Read before the American Public Health Association, at the meeting in St. Louis, October 16th, 1884.
The condition of health and probable duration of life of a people may be correctly measured by the quality and quantity of their water-supply. Indeed, good health can as little be supported without pure water as without pure air; therefore, of all the diversified and complex relations which man bears to surrounding influences, none are more important than that which relates to the water-supply of the locality in which fortune has placed him.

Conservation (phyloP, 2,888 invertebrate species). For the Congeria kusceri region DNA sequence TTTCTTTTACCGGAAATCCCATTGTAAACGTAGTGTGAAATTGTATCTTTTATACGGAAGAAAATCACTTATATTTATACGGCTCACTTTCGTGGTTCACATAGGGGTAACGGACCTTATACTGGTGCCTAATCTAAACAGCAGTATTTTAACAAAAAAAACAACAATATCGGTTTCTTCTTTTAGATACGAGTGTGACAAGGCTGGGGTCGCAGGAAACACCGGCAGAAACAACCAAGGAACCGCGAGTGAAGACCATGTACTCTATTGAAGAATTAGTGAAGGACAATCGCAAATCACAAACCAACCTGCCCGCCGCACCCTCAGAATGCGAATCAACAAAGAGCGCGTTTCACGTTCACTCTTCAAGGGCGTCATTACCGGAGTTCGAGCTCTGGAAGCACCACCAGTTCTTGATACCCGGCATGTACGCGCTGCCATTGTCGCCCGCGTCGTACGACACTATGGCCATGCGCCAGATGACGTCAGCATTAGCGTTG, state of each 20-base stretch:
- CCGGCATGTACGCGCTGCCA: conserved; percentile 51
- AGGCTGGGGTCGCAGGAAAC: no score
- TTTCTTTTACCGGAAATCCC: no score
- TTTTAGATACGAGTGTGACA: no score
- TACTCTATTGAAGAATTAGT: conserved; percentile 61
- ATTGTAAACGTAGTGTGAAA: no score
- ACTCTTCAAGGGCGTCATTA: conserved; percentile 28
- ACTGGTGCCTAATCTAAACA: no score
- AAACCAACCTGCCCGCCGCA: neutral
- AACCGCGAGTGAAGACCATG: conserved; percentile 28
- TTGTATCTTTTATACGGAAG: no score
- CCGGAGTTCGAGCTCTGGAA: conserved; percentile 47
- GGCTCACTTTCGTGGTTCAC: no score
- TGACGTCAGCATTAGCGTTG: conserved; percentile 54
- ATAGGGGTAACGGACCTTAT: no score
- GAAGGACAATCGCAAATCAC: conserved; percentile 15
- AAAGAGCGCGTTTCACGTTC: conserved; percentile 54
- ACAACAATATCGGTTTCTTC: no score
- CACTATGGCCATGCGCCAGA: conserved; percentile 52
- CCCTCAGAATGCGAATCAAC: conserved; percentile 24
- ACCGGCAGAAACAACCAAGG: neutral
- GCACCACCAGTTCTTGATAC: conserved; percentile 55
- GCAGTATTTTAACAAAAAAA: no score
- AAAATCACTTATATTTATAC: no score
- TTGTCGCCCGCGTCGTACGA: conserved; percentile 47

Considered either in his physical, social, moral, industrial, or political relation, the subject is of transcendent importance, for it involves the main questions of success in life. If he take up his abode in the midst of unsanitary surroundings, the inevitable sequence will be a correspondingly unfavorable influence upon his destiny—a check upon his prosperity, and a blight, more or less